As always happens right before the NFL draft, some players stock rises while others see theirs fall. For most of the off-season Ohio State’s C.J. Stroud and Bryce Young of the Alabama Crimson Tide have been hailed as the top two NCAA quarterbacks this year. While some are insisting Florida’s Anthony Richardson belongs in that group, his pro day didn’t help his draft stock, particularly the “viral” pass where he hit the ceiling instead of his wide open receiver.
Kentucky Wildcats QB Will Levis has seen his stock rise, however. Including praise from one of the greatest quarterbacks in the modern era, Peyton Manning.
Kentucky QB Will Levis broke down film with Peyton Manning for an episode of “On the Clock” airing on ESPN2 on Monday. https://t.co/qd8jycdhEE— Lexington Herald-Leader (@heraldleader) April 17, 2023
One thing scouts often look for is the style of offensive a quarterback ran in college. Of the four QBs at the top of this draft, Levis has the most success in an NFL style offense. Yet, his NCAA career stat line isn’t as solid as Stroud or Young, which works against him.
Levis is also not as mistake-free as the two aforementioned gunslingers.
However, given the right situation, with solid coaching, a proper NFL scheme and good supporting cast, Levis very well may excel once he takes the field at the next level.
Make no mistake, however, he shouldn’t be a day one starter. Which means if he comes to the Texans, Davis Mills may lead off until DeMeco Ryans and the offensive coaching staff believe Levis is ready to go. And, many believe one reason Case Keenum was brought in revolves around coaching up a rookie.
What he does well: Levis has elite physical tools for the quarterback position — if the draft were based on pure potential alone, he would probably go first overall.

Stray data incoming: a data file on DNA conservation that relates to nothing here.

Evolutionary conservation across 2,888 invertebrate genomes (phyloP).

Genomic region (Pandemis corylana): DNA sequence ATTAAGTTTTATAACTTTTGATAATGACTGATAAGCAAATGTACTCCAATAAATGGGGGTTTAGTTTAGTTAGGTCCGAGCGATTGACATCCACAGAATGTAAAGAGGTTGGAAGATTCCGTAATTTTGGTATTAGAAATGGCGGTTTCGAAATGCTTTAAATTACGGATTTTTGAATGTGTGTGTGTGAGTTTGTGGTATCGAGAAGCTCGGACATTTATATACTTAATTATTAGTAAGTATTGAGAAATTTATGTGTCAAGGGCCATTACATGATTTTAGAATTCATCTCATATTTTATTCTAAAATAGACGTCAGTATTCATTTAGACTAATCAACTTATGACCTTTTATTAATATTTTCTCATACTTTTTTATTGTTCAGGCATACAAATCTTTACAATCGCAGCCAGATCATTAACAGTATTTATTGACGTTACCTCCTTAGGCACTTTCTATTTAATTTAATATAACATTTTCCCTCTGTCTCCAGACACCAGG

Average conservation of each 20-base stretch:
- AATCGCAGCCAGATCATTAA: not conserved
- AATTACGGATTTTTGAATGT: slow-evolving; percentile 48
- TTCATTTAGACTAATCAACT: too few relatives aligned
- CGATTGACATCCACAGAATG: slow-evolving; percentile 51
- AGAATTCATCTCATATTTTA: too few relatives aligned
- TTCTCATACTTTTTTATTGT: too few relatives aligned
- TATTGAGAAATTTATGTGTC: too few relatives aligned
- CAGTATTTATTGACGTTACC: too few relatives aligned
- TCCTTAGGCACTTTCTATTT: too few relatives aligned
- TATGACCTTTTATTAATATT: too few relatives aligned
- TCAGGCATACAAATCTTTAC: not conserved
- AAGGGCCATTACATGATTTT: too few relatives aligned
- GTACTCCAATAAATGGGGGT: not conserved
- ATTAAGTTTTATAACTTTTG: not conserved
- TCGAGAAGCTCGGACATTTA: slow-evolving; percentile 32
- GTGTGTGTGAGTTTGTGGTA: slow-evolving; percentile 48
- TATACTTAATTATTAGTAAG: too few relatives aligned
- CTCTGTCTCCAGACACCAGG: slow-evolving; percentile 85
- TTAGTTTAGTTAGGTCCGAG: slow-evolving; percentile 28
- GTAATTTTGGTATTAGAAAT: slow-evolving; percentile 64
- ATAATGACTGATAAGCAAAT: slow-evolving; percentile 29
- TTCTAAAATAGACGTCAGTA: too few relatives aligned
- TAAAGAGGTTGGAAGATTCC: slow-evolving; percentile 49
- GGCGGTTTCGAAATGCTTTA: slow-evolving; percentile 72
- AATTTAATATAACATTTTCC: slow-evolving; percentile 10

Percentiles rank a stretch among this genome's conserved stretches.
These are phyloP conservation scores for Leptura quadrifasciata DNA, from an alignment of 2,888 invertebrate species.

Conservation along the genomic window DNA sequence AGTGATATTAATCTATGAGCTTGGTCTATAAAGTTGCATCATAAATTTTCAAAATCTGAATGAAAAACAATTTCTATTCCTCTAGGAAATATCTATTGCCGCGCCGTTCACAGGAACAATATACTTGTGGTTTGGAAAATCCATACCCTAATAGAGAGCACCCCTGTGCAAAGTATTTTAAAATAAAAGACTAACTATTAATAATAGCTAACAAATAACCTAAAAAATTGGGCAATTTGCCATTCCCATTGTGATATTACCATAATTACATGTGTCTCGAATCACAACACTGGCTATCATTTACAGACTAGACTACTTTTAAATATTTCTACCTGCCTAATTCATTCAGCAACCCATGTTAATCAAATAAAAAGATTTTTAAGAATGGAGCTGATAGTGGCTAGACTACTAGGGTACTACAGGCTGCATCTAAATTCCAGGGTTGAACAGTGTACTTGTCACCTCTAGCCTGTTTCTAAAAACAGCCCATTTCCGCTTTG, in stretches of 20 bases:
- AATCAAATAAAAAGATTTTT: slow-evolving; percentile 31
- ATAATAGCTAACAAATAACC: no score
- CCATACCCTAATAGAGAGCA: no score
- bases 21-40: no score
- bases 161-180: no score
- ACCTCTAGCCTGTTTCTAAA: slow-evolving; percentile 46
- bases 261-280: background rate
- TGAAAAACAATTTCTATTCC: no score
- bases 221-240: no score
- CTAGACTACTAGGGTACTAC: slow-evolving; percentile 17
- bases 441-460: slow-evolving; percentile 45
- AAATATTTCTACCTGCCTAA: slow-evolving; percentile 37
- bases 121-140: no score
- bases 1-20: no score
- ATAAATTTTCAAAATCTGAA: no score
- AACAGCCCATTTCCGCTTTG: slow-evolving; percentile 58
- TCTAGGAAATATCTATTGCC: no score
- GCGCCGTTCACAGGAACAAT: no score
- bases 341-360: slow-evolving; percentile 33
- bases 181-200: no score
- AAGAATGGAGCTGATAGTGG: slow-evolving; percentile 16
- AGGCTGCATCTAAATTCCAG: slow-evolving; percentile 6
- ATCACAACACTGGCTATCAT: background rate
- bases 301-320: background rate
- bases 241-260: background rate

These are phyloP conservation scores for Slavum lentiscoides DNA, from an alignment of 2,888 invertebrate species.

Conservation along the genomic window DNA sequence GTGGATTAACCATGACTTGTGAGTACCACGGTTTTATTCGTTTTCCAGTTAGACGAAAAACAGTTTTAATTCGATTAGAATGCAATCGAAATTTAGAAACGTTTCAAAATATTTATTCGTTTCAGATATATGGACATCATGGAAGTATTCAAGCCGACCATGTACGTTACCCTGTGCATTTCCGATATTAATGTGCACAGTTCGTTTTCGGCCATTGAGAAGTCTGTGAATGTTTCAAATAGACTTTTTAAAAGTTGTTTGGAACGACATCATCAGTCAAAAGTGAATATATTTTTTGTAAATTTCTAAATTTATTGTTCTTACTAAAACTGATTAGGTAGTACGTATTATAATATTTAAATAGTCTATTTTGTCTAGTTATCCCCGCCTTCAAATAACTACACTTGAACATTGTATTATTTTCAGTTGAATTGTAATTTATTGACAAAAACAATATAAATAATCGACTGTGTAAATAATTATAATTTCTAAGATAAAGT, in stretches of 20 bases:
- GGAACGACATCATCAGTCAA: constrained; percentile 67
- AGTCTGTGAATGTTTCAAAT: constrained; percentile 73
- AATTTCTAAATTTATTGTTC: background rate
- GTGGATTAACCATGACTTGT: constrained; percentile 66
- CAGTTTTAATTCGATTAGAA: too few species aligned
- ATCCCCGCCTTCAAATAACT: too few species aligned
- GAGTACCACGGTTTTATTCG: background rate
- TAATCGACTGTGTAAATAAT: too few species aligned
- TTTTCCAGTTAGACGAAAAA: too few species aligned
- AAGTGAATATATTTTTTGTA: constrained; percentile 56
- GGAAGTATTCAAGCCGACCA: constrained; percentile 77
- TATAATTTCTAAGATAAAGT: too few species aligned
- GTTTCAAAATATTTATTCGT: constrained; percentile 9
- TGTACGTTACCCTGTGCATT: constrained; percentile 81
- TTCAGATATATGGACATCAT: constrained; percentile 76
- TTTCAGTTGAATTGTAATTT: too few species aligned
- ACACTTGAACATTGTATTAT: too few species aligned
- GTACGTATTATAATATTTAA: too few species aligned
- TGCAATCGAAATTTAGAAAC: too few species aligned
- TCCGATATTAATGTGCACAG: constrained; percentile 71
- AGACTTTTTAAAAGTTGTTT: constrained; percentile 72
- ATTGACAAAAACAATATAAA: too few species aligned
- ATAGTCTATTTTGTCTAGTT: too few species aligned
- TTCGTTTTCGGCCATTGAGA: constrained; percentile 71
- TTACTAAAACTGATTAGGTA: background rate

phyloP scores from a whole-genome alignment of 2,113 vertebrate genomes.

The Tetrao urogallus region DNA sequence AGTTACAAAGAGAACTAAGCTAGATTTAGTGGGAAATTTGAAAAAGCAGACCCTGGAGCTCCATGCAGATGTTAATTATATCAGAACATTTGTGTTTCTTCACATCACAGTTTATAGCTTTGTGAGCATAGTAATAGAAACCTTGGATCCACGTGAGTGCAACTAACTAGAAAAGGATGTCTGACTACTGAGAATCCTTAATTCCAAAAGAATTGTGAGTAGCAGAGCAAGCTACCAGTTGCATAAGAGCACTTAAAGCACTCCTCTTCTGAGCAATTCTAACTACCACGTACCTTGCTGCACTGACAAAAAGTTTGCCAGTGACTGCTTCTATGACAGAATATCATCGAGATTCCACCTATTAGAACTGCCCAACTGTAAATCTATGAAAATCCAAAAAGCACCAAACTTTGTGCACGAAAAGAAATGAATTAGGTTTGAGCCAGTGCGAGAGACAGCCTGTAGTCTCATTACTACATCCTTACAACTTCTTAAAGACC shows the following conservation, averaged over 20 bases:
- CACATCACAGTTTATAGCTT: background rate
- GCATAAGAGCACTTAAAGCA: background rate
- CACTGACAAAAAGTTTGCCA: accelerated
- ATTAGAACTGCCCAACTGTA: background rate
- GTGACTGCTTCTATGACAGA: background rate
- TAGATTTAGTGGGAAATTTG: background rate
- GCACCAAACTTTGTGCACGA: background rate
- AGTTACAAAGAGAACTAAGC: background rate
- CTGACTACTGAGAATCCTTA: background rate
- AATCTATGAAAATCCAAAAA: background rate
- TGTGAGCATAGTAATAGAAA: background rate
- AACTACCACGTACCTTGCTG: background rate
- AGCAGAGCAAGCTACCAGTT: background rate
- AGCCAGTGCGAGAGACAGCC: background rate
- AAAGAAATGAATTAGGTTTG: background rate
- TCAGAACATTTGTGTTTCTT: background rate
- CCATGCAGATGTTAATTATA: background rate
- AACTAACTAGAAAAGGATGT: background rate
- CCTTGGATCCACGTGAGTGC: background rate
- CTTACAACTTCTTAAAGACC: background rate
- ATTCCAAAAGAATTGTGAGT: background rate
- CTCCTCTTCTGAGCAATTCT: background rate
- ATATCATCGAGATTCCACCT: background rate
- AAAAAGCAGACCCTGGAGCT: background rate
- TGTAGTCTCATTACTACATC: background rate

He has exceptional arm talent with a lightning-quick release, and his 6-foot-3, 232-pound frame perfectly fits the NFL QB mold. He can make any throw on the football field, and there are times when he makes it look easy.
He’s not just a pocket passer either, as Levis also possesses a dynamic running ability that should bode well for him in the pros. He produced 516 rushing yards in 2021 — 287 designed yards and 229 scramble yards — so the dual-threat ability is still there. And I fully expect Levis to use his legs at the next level.
Well, that all sounds fantastic, right? But, for all the pros, there are certainly cons.
What he needs to improve: The talent is there. The physical tools are there. The athleticism is there. He just needs to put it all together.
After an amazing 2021 season, we would’ve loved to have seen him take that next step this year, but instead, we saw regression. In 2021, he posted a 90.6 PFF grade, which dropped to 68.6 in 2022.
He will need to drastically improve his accuracy and decision-making if he wants to live up to the hype as a potential top-five pick.
Best NFL traits: Size, arm talent, quick release and strength.
The lack of expected improvement in the 2022 season has cast a pall on Levis’ NFL stock. Many look at this on the surface and see a player backing away from his potential and failing to grow. Others dive deeper and see reasons why Levis was “set up to fail” to some extent in 2022, which explains the lower levels of productivity.
Heading into the 2022 season, Levis was viewed as potentially the best quarterback in the class. The previous year, he led the Kentucky Wildcats to a 9-3 regular season record and a win over the Iowa Hawkeyes in the Citrus Bowl. However, he suffered a regression in 2022, as did the entire Kentucky offense. This is partially due to a decline in overall roster talent, as well as a significant coaching change. These are very valid assertions as to why his statistical decline may be less concerning than it looks on paper. In fact, some experts predicted this exact thing. Here is Dane Brugler’s preseason assessment from last August:
“[Will Levis] his size, athleticism and arm talent, he checks a lot of boxes — and he put promising play on tape last season in his first year as a starter.
Levis lost his top receiver (Wan’Dale Robinson, drafted No. 43 by the Giants) and play caller (Liam Coen, now the Los Angeles Rams offensive coordinator), so clear on-field improvement over last season shouldn’t be assumed. However, all the talent is there for him to become a top-10 pick and NFL starter if his decision-making and anticipation continue to develop as a senior.”
2021 was indeed Levis’ breakout season. Going against “Cornerback U” aka LSU, Levis put up 14 completions on 17 attempts for 145 YDS, 3 TD and 0 interceptions. Add to that 11 runs for an additional 75 yards and two more touchdowns.
All this to say, if the Texans land Levis instead of Stroud or Young, it might not be the worst thing. In fact, Levis may very well have a far better NFL career when all is said and done.